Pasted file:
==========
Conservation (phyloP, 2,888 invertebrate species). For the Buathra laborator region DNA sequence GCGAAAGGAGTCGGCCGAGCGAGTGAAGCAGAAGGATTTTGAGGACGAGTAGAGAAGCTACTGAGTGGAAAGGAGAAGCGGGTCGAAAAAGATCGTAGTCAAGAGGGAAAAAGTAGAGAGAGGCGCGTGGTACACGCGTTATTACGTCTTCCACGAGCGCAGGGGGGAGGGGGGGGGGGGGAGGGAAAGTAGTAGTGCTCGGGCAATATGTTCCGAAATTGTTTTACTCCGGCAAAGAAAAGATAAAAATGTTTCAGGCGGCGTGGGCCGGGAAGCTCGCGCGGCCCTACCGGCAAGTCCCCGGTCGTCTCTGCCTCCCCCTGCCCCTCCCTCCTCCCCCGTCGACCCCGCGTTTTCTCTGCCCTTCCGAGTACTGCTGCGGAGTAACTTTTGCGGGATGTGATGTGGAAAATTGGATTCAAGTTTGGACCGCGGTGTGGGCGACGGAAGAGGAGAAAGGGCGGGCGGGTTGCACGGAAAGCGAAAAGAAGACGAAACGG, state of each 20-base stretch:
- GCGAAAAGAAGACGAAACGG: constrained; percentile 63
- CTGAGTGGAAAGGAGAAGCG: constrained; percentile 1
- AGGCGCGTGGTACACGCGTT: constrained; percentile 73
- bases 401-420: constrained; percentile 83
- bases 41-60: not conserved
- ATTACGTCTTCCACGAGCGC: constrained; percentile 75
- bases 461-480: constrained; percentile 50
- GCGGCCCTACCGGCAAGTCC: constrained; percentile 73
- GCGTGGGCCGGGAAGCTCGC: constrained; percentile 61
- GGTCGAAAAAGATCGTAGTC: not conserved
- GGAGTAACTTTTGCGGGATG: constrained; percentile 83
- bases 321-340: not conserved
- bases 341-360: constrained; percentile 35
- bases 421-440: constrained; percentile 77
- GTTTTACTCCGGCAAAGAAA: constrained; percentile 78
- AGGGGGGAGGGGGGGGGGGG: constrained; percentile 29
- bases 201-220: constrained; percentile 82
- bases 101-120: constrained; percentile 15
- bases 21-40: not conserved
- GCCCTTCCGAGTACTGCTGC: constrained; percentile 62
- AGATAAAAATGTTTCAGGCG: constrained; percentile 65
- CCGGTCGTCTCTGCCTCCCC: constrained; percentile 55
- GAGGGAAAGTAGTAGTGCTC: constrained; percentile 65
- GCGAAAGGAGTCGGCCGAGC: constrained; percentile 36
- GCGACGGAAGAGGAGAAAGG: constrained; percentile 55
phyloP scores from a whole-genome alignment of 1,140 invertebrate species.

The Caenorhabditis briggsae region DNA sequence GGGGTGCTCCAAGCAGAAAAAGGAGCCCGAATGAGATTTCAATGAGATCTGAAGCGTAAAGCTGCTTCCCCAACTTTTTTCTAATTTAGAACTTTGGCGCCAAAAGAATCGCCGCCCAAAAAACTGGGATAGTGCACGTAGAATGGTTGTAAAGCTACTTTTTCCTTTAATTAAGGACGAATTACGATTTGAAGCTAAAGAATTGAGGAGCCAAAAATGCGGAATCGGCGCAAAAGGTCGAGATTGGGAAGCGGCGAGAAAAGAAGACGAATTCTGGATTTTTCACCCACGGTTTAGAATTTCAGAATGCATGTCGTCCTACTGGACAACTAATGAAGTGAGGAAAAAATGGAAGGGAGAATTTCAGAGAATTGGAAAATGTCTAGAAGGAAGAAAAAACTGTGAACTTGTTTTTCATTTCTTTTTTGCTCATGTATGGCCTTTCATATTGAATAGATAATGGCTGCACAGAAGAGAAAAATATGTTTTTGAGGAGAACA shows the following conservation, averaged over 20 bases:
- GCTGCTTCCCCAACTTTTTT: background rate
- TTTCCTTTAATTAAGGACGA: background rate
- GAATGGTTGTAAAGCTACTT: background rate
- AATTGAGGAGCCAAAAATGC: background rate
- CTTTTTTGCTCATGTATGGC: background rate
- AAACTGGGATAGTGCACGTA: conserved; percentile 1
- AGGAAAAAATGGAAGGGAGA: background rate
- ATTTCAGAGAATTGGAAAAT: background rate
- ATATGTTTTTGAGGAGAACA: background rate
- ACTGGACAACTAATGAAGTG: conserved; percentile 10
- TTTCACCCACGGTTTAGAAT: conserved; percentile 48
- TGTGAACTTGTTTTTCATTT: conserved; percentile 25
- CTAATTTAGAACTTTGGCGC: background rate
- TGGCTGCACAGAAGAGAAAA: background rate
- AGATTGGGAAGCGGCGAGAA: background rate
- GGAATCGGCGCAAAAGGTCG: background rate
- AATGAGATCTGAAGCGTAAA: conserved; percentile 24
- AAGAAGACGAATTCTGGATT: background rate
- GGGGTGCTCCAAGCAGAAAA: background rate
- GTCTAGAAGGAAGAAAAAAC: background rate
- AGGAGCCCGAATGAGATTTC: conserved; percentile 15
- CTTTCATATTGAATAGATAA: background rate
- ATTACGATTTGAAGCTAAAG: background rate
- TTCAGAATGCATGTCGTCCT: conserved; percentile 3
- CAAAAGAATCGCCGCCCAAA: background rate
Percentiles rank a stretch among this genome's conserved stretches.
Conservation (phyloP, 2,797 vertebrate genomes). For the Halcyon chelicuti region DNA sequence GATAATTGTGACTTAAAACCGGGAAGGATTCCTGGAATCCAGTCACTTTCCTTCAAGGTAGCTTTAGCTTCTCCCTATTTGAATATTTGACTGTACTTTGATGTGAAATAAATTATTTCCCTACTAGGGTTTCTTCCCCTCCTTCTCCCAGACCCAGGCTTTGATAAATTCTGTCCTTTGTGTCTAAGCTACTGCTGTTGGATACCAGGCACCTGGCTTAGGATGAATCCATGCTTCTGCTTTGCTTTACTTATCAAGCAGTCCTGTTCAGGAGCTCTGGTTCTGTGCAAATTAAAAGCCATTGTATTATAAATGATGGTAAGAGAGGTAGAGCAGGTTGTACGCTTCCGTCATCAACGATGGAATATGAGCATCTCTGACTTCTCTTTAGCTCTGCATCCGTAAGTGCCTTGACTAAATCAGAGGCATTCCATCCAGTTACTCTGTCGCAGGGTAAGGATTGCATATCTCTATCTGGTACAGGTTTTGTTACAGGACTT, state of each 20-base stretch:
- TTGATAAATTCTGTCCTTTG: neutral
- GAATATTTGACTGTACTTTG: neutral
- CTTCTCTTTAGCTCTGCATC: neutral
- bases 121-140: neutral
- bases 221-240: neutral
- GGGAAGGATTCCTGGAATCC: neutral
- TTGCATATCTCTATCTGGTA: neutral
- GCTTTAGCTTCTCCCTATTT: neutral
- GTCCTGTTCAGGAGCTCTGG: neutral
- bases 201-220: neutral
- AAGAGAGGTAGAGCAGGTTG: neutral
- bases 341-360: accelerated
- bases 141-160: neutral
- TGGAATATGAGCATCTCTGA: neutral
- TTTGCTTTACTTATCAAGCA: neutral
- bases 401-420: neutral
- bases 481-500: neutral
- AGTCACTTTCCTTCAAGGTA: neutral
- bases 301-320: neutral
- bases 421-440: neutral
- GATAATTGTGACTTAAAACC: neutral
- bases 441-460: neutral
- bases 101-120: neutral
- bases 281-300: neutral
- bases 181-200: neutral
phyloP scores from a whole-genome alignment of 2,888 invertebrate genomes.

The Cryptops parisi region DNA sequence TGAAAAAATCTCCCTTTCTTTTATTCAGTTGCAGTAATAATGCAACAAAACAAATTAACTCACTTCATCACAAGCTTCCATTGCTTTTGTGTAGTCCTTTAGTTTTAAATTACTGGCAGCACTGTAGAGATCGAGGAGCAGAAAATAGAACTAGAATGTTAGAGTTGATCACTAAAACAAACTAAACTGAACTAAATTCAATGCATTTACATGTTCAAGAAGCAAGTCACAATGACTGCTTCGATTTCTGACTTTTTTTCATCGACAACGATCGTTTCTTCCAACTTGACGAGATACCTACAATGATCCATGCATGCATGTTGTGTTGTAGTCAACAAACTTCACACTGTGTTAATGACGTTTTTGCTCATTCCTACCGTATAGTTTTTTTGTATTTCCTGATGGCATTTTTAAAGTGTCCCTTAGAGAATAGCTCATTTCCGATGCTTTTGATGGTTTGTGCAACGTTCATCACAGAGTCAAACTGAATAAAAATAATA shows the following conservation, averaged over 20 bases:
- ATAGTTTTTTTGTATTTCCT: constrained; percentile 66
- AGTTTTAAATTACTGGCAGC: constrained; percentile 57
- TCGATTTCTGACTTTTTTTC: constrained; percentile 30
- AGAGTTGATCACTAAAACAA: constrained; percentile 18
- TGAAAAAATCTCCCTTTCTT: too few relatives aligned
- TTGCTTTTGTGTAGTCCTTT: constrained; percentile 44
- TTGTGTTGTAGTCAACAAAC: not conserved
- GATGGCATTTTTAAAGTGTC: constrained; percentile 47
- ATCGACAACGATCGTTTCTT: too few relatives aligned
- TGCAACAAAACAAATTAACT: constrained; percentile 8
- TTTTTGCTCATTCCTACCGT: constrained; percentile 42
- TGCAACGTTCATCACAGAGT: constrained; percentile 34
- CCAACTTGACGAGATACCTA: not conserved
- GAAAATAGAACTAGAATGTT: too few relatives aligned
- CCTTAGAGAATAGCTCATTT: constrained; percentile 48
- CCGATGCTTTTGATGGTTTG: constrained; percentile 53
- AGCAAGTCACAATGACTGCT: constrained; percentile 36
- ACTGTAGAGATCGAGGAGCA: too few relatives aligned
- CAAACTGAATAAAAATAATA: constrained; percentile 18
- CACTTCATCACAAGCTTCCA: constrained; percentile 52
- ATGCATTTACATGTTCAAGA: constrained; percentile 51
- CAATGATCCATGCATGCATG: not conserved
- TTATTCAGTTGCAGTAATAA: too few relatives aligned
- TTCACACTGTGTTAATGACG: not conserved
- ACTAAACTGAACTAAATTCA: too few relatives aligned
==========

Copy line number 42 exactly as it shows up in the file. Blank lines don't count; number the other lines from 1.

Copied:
- TGGCTGCACAGAAGAGAAAA: background rate